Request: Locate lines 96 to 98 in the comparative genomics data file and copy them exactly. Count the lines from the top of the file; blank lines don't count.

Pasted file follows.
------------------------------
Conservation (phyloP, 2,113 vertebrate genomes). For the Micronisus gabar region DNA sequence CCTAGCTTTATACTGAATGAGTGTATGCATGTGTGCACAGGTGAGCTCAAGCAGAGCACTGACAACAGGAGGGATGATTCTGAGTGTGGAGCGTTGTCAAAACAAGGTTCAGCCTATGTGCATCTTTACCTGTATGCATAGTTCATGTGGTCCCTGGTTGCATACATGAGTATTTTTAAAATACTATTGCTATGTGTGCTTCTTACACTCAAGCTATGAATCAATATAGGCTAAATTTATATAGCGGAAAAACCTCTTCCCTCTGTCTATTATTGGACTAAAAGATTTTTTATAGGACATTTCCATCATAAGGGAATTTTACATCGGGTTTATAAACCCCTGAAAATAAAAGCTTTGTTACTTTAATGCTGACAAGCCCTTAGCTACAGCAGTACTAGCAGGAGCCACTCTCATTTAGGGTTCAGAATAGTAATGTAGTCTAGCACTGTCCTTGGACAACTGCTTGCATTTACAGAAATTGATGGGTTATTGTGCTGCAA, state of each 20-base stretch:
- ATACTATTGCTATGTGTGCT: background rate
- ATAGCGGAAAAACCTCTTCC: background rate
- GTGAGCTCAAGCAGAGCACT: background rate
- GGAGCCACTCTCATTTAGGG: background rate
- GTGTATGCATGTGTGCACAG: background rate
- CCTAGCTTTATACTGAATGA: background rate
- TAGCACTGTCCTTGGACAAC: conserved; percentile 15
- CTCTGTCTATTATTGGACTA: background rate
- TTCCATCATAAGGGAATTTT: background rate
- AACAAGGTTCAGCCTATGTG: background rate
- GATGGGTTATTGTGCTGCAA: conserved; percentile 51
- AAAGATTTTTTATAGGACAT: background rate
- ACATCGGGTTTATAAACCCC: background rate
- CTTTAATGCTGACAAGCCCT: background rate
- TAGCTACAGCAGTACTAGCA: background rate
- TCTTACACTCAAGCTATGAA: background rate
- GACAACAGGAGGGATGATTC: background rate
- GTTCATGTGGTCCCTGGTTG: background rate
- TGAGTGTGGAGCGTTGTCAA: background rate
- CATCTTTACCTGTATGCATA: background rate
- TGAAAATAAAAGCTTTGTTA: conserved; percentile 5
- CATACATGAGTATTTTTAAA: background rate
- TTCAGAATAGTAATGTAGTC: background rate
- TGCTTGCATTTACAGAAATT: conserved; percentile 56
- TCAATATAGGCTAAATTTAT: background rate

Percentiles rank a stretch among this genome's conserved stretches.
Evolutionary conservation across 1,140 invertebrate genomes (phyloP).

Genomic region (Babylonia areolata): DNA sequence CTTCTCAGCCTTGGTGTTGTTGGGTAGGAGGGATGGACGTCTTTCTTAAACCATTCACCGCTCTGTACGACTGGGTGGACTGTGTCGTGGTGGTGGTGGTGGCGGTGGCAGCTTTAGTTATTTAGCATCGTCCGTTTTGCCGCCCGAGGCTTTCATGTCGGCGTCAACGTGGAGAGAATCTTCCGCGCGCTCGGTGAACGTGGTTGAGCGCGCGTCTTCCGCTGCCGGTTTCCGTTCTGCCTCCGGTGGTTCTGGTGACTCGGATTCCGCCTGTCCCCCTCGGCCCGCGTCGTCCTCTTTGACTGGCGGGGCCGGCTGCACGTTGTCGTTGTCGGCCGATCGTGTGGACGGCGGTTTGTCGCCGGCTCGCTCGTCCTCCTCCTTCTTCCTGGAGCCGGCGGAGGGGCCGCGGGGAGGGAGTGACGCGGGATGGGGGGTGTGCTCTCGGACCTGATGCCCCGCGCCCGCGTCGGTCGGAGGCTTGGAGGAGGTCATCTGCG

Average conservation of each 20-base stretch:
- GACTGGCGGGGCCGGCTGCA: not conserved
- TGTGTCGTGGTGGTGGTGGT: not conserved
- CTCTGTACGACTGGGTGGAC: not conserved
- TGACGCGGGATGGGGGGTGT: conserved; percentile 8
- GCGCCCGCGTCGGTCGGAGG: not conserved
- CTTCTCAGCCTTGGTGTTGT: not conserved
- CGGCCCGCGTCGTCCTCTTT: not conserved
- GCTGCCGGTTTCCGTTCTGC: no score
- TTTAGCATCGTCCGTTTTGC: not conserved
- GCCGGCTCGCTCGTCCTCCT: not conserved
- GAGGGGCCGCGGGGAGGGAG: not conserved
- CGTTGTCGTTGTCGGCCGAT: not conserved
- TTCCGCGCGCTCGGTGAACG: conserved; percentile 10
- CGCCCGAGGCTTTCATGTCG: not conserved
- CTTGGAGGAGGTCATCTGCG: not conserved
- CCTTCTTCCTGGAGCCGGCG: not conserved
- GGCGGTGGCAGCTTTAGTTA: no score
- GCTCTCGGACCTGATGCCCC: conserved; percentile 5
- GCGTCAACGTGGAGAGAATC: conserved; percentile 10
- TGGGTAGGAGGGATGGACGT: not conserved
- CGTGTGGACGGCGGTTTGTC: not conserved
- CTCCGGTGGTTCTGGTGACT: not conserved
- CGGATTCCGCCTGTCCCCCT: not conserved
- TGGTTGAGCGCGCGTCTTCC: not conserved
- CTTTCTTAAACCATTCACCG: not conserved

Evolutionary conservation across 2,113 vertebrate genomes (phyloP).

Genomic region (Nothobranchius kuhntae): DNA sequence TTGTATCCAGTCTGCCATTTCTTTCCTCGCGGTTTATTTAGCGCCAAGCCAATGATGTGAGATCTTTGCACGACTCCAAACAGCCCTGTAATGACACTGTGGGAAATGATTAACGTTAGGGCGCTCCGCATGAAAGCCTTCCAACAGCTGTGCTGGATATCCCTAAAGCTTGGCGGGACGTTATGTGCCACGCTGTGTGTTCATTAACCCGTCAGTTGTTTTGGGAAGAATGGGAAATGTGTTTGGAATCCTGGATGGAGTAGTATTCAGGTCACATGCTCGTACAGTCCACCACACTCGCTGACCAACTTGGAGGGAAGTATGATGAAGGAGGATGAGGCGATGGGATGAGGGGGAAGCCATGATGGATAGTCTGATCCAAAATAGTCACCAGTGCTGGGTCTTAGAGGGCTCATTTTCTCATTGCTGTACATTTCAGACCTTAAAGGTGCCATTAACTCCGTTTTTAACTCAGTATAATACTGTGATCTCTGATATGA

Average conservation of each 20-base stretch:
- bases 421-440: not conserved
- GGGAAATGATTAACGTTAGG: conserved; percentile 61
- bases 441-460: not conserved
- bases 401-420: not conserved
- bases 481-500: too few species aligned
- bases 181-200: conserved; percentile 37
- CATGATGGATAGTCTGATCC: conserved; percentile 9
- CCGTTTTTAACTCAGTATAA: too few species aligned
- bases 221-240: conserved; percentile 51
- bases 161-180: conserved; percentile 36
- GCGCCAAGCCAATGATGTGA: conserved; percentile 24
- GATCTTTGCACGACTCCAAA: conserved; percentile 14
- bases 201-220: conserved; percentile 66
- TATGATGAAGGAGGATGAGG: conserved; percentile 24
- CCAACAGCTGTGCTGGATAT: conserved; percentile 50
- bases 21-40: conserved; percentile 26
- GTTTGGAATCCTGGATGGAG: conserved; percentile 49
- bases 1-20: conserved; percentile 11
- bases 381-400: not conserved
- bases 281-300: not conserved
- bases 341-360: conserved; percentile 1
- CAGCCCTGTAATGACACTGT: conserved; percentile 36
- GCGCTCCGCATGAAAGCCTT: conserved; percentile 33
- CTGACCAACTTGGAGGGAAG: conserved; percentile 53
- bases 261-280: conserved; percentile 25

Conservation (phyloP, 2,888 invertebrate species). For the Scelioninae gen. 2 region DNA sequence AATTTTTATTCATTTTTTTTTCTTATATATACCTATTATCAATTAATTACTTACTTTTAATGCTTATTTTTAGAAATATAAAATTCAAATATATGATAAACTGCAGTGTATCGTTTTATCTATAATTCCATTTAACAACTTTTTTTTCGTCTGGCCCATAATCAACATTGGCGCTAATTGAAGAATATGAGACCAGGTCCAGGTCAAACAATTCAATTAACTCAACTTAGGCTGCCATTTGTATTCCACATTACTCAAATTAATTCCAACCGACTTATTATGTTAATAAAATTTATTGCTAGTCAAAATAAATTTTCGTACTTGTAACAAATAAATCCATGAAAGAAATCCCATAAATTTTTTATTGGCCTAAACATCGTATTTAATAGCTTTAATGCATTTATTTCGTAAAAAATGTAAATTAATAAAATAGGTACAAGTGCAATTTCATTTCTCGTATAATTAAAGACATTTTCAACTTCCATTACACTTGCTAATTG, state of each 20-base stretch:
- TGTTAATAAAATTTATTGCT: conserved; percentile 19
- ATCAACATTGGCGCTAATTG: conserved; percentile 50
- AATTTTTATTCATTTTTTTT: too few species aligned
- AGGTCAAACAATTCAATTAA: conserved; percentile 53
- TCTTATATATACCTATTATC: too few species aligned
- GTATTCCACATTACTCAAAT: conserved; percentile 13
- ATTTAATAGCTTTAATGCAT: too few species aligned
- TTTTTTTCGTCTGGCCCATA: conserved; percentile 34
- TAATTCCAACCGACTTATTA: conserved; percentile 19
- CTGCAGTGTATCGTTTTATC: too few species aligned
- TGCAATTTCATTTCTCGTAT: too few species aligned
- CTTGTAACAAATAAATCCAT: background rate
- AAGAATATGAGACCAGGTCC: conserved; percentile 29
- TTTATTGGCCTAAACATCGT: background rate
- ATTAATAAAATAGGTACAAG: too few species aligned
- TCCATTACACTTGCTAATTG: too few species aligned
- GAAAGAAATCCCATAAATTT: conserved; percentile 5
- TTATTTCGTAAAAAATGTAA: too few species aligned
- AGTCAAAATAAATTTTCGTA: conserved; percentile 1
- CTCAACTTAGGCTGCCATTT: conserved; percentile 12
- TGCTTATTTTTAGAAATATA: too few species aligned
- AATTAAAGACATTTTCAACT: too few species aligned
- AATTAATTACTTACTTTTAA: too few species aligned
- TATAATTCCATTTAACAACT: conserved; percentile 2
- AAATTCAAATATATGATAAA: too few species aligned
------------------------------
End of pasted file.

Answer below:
- CTTGTAACAAATAAATCCAT: background rate
- AAGAATATGAGACCAGGTCC: conserved; percentile 29
- TTTATTGGCCTAAACATCGT: background rate